Alternative Credentials: How Can Higher Education Organizations Leverage Open Badges?

In order to encourage participation in online communities or other informal learning settings, and to facilitate users’ professional development, a “badge” system offers recognition of an individual’s achievement and contributions.  Photo Credit Manada Torak-Renn, flickr creative commons.

Badges are a mechanism to award ‘micro-credits’ online. They are awarded by an organization for an individual user, and can be either internal to a website or online community, or use open standards and shared repositories.

In open online learning settings, badges are used to provide incentives for individuals to use our resources and to participate in discussion threads. For example, a user might earn a badge for every ten clicks on blog posts, or for contributing to a discussion thread, or for uploading a video or document, or for completing a course. The number of badges can be displayed on the user’s profile and serves as an indicator of that individual’s level of expertise. Open standards for badges allow users to collect these tokens from different places, curate them in one profile, and share them on social media or in various web environments.

Though my personal Mozilla badge backpack and account only have few sporadic entries, I have always been fascinated by the concept of documenting informal and lifelong learning. Especially for institutions that cater to non-traditional learners, badges are a promising tool to offer credentials. The IBM skills gateway is an example of how open badges can be leveraged to document professional development. EDUCAUSE microcredentialing program offers 108 digital badges in five categories (community service, expertise development, presentation and facilitation, leadership development, awards).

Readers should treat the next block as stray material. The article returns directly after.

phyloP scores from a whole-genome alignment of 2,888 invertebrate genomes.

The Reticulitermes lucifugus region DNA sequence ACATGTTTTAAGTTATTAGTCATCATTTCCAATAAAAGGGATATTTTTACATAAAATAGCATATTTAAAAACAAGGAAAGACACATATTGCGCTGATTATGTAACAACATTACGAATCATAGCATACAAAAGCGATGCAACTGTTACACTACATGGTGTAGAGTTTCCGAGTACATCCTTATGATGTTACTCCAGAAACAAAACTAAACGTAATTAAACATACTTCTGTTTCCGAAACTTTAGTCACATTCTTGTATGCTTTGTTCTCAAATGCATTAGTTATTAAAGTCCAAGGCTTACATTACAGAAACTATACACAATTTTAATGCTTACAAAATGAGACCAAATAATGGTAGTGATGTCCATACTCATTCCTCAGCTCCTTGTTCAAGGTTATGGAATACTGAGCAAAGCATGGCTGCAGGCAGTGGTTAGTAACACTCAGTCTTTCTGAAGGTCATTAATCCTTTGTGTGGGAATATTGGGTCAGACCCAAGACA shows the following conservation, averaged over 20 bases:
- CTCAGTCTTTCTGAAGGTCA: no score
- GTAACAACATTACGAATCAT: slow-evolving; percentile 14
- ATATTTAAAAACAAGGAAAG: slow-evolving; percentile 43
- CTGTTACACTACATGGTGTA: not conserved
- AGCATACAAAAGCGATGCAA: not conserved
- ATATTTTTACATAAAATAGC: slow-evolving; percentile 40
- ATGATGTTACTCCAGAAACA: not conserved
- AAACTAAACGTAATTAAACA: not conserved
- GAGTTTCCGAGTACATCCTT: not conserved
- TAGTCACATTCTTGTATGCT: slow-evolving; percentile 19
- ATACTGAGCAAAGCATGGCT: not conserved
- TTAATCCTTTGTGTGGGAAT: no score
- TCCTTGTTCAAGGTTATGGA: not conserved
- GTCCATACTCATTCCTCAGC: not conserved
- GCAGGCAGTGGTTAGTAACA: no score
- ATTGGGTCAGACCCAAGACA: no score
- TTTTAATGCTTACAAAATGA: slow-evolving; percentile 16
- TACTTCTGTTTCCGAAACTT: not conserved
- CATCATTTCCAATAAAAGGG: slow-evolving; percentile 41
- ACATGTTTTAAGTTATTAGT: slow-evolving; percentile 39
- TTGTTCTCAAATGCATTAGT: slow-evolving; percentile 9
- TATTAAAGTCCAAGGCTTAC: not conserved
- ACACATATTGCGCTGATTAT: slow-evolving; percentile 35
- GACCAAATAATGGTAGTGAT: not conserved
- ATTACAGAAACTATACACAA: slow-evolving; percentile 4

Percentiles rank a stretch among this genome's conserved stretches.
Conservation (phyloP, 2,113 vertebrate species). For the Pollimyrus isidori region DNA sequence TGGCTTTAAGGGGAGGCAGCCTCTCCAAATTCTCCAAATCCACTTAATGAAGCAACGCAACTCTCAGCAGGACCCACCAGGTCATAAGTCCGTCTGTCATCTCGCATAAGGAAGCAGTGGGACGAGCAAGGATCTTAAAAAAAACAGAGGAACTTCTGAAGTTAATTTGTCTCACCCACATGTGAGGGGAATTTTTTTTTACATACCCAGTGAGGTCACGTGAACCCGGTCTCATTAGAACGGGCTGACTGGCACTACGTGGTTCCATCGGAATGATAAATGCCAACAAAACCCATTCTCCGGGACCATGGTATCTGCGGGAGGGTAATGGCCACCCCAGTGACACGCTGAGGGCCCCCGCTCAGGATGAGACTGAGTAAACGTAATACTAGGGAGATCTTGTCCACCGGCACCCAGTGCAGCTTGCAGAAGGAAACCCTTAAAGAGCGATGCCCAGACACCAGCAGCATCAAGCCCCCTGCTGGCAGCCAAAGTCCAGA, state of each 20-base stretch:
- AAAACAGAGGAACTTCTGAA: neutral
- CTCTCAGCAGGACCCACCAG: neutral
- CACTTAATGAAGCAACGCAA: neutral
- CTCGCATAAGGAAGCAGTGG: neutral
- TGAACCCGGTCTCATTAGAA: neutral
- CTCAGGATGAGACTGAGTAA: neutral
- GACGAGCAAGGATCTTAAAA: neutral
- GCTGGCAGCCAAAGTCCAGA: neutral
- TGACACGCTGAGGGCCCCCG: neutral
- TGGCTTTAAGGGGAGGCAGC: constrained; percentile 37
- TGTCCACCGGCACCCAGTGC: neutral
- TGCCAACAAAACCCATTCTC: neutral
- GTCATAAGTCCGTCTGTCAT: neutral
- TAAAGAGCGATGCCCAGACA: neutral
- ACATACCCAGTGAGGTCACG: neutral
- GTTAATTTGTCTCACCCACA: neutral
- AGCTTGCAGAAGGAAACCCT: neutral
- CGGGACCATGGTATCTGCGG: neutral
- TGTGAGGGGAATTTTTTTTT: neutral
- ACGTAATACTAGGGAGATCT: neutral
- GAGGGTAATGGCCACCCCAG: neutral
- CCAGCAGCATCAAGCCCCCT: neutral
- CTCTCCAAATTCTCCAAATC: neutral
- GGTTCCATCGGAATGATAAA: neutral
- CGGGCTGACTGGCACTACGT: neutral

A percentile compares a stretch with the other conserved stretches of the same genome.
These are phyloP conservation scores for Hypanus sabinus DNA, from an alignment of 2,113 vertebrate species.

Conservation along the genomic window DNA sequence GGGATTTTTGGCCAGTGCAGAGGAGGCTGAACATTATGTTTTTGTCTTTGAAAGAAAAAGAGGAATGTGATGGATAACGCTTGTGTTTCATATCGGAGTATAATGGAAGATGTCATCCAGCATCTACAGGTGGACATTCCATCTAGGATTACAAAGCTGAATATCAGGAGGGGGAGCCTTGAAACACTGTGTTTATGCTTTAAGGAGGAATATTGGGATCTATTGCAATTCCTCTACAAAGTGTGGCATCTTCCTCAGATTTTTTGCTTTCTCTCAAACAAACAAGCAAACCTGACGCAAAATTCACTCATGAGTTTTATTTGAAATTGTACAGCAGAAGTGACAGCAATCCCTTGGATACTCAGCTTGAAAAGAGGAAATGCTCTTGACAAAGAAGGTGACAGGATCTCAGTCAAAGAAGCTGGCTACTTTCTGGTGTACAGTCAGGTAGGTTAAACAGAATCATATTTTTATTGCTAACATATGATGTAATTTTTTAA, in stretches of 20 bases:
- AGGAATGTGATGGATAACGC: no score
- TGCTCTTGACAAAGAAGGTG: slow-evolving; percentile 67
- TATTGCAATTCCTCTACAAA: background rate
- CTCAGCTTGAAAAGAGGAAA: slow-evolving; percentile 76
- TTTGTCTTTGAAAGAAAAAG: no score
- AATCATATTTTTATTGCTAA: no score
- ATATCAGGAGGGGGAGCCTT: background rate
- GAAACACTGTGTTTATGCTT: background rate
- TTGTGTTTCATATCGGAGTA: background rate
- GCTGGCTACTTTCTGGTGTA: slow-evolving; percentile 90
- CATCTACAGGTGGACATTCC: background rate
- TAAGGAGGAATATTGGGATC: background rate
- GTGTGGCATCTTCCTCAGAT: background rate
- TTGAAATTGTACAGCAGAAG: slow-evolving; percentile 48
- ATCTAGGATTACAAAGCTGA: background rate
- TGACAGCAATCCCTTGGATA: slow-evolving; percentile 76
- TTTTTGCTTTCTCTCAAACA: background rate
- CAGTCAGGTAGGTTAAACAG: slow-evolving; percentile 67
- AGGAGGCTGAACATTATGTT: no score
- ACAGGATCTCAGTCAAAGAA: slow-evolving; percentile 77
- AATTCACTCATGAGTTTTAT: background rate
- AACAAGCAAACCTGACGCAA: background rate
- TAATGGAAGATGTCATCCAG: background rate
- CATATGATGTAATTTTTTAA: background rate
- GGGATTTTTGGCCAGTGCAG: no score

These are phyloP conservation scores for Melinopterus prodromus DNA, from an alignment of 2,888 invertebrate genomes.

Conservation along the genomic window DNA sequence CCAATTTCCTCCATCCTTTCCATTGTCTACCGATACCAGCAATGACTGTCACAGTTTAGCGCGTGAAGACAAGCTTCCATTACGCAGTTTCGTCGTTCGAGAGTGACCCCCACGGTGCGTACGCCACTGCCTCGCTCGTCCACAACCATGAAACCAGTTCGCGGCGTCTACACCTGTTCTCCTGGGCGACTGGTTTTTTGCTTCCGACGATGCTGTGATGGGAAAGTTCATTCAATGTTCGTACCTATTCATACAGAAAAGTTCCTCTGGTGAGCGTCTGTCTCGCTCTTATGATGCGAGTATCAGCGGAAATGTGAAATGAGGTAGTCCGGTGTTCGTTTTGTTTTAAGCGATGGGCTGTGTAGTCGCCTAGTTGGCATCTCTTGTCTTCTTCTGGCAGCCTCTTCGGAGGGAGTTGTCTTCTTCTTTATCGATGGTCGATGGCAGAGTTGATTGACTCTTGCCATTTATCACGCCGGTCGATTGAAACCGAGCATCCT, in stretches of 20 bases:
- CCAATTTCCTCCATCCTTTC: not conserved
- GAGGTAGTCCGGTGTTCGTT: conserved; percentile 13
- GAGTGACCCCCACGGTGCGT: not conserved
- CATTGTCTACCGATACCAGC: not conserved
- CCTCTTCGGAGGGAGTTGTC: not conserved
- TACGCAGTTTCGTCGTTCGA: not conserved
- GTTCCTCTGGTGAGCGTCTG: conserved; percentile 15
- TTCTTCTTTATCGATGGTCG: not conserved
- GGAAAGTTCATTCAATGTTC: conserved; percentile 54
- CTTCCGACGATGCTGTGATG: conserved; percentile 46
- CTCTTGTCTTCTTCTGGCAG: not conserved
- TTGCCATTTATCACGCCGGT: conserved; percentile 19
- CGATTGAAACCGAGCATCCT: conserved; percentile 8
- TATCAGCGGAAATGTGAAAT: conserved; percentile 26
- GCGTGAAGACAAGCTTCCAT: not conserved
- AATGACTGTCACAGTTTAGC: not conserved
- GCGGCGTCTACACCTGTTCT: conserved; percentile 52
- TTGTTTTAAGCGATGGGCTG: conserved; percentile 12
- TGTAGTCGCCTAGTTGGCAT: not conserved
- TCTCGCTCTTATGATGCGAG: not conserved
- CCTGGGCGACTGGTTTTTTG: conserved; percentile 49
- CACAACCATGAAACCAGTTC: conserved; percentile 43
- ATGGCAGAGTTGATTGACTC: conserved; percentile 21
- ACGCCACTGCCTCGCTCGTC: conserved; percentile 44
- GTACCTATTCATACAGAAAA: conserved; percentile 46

For individuals, badges can oftentimes simply be fun, and add an element of gamification in form of leaderboards: “We commonly see digital badges in videogames, often referred to as achievements, when players accomplish something inside games that developers wish to recognize” (Fanfarelli & McDaniel,  2019, p. 25)

Open Badges Standards

The concept of badge-based alternative credentialing initiatives started in 2011, when Mozilla announced the launch of its Open Badge Initiative and “Digital Badges for Lifelong Learning” became the theme of the fourth Digital Meaning & Learning competition, in which over 30 innovative badge systems and 10 research studies received over $5 million in funding between 2012 and 2013.

Standardization is the key to creating transferability and recognition across contexts: Open Badges communicate skills and achievements by providing visual symbols of accomplishments linked to verifiable data and evidence that can be shared across the web. Learning outcomes signified by badges can be displayed in an e-portfolio or on web sites and are highly transportable to social media sites (Gibson, Ostashewski, Flintoff, Grant, & Knight, 2015). A first version of the open badges standard was launched by Mozilla in 2013. In 2018, the new Open Badges 2.0 standard was released under the stewardship of IMS Global Learning Consortium.